As we have seen over the last year, global energy supplies have been disrupted and weaponised by the likes of Putin, causing household bills to soar and economic growth to slow around the world. It is therefore essential that the UK has energy independence and security.
We cannot have energy security without nuclear. The reality is the sun does not always shine and the wind does not always blow. Germany’s experience has shown that an all renewables based electricity grid with no nuclear is not possible. It creates an expensive and difficult to manage Grid that relies on imports of foreign electricity – more often than not French nuclear electricity flowing to light German homes.
Here in the UK, nuclear has been a bastion of our energy security since the 1950s and we need to build more. We will need twice as much power by 2050 as we have today, and almost all of our nuclear fleet will be gone in five years. Even building Hinkley Point C and Sizewell C will only get us back to where we were in 1983.
A schedule of new nuclear plant construction and deployment is vital to ensure that the necessary skills and supply chain can grow to deliver this ambition. That is why we have formed Great British Nuclear (GBN), headed up by the brilliant Gwen Parry Jones, who lives right here on our island.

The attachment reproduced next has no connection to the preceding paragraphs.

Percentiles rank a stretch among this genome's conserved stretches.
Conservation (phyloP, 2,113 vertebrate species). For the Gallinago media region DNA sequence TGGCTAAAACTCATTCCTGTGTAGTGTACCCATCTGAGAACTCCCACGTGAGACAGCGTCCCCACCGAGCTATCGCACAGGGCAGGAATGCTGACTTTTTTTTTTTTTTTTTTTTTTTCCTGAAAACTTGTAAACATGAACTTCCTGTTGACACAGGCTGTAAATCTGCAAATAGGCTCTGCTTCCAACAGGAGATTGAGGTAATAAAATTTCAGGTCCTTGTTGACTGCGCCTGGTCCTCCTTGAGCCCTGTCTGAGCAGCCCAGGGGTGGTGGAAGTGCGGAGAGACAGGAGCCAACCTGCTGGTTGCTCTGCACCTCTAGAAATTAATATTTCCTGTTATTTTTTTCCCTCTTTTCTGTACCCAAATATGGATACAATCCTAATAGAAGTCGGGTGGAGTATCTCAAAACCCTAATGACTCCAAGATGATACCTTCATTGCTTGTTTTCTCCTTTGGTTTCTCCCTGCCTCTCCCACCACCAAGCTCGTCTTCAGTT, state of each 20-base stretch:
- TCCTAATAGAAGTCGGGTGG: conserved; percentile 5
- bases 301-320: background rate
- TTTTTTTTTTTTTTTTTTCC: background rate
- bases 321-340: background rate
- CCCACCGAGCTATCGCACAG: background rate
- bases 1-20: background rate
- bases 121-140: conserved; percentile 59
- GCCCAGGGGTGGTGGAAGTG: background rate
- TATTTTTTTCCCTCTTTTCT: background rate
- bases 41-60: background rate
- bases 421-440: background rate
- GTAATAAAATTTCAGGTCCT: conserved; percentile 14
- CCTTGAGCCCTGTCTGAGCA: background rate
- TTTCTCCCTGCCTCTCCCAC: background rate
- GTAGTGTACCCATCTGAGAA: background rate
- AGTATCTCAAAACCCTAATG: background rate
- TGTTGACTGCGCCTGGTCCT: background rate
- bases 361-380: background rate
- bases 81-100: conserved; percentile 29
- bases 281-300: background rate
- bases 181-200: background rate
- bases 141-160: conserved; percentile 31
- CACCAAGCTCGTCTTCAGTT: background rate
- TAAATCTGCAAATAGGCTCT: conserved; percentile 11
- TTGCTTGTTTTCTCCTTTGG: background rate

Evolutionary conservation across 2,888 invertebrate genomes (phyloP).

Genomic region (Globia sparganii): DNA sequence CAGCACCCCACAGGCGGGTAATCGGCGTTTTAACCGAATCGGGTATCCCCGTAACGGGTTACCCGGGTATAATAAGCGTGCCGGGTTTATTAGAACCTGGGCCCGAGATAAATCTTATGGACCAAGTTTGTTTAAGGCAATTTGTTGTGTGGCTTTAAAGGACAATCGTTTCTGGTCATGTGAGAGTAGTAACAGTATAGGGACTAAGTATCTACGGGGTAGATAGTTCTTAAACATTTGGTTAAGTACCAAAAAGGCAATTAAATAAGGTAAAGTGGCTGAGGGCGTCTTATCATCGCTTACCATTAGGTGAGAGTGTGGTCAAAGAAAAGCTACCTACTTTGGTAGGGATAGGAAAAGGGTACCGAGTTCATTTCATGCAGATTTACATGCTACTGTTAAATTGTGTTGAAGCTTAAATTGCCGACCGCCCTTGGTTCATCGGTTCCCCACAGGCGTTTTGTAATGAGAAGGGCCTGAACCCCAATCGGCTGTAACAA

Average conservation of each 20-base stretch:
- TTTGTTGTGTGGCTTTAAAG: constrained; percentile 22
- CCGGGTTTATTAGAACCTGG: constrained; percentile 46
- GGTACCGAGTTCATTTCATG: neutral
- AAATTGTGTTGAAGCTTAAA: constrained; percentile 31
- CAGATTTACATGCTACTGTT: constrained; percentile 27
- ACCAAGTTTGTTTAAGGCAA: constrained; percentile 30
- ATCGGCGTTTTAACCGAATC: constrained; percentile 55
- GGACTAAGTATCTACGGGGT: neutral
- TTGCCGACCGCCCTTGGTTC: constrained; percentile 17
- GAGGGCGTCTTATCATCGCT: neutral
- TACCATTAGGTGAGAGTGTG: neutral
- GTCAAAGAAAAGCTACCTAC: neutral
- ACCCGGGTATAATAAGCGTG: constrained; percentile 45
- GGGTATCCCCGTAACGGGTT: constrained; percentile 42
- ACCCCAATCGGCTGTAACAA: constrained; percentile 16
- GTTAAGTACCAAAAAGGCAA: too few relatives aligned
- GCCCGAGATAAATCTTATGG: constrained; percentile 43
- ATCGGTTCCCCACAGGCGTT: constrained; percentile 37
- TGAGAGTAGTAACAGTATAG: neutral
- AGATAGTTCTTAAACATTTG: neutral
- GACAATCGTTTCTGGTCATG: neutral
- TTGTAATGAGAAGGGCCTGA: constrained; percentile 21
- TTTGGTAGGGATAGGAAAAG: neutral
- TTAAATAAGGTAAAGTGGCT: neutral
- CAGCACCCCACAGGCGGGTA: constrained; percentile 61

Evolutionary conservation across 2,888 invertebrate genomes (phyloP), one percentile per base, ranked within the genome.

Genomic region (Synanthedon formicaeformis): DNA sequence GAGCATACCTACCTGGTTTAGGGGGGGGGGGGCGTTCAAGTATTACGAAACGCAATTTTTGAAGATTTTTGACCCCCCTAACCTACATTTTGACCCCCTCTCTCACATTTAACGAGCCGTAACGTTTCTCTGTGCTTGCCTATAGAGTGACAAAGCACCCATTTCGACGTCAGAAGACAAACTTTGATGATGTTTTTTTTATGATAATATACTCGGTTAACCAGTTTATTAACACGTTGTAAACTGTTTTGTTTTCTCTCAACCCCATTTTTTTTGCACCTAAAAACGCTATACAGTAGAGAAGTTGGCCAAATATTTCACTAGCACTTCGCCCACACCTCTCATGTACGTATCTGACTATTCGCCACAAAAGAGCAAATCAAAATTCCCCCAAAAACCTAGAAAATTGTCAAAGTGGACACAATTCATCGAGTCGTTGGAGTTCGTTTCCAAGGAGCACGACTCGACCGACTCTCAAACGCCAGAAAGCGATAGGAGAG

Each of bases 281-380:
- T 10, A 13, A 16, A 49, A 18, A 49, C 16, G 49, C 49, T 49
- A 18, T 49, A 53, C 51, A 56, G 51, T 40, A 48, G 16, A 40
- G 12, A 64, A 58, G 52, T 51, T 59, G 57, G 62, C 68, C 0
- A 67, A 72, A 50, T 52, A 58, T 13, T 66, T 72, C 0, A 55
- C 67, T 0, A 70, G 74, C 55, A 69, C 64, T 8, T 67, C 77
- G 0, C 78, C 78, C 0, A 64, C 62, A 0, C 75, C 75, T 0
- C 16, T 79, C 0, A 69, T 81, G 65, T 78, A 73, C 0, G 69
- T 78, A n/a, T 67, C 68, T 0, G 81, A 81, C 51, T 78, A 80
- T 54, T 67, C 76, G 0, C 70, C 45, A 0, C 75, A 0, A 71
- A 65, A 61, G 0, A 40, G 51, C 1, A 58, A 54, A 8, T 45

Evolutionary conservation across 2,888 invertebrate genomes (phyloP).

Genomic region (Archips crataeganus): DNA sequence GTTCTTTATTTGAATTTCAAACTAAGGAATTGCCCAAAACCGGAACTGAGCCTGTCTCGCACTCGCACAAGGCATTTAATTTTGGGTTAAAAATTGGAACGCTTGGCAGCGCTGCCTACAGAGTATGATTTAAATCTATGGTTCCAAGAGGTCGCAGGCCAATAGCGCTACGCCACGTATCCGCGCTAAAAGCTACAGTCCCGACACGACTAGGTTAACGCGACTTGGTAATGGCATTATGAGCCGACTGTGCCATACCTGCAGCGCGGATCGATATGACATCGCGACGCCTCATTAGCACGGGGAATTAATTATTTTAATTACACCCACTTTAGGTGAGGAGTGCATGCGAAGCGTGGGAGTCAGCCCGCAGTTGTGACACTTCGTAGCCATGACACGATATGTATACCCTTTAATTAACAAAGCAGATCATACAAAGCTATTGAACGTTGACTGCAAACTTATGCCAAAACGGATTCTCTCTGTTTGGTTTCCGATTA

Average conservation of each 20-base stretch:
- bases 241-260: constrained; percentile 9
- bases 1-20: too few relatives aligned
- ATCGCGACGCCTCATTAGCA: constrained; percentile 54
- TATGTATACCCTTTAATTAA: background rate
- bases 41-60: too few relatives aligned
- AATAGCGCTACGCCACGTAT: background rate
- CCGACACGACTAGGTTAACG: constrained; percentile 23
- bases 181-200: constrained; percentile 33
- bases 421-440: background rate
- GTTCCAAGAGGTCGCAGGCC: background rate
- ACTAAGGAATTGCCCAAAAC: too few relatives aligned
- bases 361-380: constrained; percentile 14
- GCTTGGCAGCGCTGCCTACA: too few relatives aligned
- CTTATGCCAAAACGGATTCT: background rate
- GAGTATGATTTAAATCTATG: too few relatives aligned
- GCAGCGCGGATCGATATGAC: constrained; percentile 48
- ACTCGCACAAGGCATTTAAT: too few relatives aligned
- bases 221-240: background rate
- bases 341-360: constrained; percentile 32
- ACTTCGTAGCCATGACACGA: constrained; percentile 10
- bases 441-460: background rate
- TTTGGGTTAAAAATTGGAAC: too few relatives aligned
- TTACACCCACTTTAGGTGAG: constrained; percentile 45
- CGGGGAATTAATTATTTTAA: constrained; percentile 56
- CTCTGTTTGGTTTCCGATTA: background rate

I am sure that Gwen, the rest of GBN, and the UK Government recognise that this schedule must include new nuclear at Wylfa and at Trawsfynydd in the first wave of new projects.
Wylfa is recognised as one of the best sites for new nuclear in the UK and was specifically named in the UK Government’s British Energy Security Strategy. With abundant, geologically stable land with good access to cooling water and a willing and skilled host community, Wylfa is an ideal place to site one of our next generation nuclear power stations, helping to provide skilled, stable and high paying employment for years to come.
I will keep fighting for new nuclear at Wylfa at every opportunity until I see spades in the ground.
Over half of our island’s population speak Welsh which is why my first Early Day Motion in the House of Commons was about the importance of the Welsh language.
When the island elected me I committed to learn Welsh and I continue to do all I can to promote and sustain it.
I am delighted that money from the UK Government’s £2.7m Community Renewal Fund has been used to protect and expand the use of the Welsh language under the Iaith Môn scheme.
The best way I can protect our Welsh language and culture is by ensuring that there is good quality employment on Ynys Môn. This is why I am determined to make a success of our Anglesey Freeport, bring new nuclear to Wylfa and attract high quality investment.
I am determined to continue to deliver the opportunities Anglesey needs to protect our Welsh language and culture and ensure people across our island have a bright future – and that future is on Ynys Môn.